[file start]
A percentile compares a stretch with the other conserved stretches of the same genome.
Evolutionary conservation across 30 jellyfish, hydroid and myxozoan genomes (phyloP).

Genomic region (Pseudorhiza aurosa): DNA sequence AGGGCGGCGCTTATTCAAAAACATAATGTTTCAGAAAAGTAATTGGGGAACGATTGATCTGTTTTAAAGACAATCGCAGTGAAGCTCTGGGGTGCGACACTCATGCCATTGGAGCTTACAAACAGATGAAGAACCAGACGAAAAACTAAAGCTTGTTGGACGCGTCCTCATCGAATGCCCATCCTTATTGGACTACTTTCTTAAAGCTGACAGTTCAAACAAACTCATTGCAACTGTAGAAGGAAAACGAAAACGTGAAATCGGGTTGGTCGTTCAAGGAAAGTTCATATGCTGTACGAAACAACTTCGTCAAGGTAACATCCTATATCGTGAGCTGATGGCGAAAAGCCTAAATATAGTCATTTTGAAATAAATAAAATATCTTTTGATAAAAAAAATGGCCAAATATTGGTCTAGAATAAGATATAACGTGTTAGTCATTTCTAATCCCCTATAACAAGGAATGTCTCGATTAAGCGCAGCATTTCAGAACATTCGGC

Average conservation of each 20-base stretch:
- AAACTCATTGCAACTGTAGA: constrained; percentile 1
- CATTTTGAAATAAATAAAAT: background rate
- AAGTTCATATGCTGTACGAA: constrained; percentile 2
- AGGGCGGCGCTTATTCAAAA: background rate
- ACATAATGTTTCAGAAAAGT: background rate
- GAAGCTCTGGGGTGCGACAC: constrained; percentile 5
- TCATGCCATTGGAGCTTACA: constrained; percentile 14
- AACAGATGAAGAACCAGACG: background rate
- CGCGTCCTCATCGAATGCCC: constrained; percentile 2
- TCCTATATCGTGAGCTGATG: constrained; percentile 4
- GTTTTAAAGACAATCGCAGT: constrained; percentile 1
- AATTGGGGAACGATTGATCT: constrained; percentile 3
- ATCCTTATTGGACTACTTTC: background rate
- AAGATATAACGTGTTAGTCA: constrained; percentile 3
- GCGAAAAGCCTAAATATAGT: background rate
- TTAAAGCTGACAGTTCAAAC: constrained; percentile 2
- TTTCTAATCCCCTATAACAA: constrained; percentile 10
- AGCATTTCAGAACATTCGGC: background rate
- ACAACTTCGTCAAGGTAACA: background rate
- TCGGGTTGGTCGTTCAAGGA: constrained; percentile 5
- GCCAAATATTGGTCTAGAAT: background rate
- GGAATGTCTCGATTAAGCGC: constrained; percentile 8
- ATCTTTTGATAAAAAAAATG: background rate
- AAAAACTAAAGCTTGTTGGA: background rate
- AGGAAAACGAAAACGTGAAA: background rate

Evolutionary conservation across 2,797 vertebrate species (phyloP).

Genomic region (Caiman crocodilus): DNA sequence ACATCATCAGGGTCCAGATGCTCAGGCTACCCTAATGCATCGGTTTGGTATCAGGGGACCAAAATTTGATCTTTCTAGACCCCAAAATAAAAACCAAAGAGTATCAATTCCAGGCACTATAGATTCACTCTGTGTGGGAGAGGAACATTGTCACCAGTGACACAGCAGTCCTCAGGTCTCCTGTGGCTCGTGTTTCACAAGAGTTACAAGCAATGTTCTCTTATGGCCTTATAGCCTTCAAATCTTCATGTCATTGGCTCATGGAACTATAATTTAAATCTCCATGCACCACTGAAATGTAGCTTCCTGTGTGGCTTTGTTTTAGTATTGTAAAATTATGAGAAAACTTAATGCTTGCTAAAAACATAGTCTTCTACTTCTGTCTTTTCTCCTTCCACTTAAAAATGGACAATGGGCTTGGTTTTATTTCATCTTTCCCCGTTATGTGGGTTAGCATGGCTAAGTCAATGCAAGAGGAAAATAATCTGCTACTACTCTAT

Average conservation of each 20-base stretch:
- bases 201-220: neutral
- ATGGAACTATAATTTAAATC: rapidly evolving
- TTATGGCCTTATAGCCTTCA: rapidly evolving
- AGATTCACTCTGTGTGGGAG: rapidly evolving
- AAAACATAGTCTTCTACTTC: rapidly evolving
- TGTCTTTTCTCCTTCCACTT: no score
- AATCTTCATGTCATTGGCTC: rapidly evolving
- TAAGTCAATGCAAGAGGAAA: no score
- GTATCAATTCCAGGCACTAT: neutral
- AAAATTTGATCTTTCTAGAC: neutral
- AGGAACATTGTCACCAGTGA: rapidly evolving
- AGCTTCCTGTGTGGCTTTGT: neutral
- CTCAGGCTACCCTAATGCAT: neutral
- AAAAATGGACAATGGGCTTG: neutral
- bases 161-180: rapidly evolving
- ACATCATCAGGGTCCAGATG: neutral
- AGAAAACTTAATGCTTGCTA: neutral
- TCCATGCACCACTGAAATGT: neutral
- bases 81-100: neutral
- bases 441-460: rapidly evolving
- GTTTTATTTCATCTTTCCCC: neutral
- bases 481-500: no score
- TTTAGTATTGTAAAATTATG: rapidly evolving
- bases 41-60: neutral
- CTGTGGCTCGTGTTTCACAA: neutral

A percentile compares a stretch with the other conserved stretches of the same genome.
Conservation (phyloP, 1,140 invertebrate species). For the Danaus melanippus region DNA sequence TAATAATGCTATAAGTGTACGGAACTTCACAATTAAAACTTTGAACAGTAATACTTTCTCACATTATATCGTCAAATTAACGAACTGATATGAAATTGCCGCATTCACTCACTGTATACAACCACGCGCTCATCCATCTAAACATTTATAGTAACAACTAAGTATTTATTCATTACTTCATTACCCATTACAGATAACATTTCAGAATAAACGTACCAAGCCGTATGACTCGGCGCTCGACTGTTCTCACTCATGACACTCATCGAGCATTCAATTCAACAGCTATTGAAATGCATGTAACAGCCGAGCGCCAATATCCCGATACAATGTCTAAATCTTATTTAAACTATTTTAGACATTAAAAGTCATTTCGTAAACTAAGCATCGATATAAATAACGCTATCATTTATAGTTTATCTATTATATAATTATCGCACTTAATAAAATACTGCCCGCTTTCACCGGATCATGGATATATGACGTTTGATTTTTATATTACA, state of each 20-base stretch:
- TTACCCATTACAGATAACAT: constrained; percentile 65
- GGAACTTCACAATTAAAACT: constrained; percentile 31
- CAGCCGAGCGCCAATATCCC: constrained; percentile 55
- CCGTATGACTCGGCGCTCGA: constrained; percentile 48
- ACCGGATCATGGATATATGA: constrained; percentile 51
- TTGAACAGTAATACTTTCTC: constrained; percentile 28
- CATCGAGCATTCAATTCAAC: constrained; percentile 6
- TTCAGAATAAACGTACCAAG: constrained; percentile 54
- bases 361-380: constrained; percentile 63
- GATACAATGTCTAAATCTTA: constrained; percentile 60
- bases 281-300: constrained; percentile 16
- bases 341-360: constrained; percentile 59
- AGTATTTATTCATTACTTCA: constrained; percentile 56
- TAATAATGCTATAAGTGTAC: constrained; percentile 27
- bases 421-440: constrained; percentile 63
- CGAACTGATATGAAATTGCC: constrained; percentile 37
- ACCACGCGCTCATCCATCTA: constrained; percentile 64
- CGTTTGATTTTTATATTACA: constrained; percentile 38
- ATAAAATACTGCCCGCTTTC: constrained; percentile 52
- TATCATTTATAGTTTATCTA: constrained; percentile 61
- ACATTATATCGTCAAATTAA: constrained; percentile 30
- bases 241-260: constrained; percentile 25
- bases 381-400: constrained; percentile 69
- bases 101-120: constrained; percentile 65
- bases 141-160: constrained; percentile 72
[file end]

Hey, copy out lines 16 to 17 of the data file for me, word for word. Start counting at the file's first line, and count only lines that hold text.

- AATTGGGGAACGATTGATCT: constrained; percentile 3
- ATCCTTATTGGACTACTTTC: background rate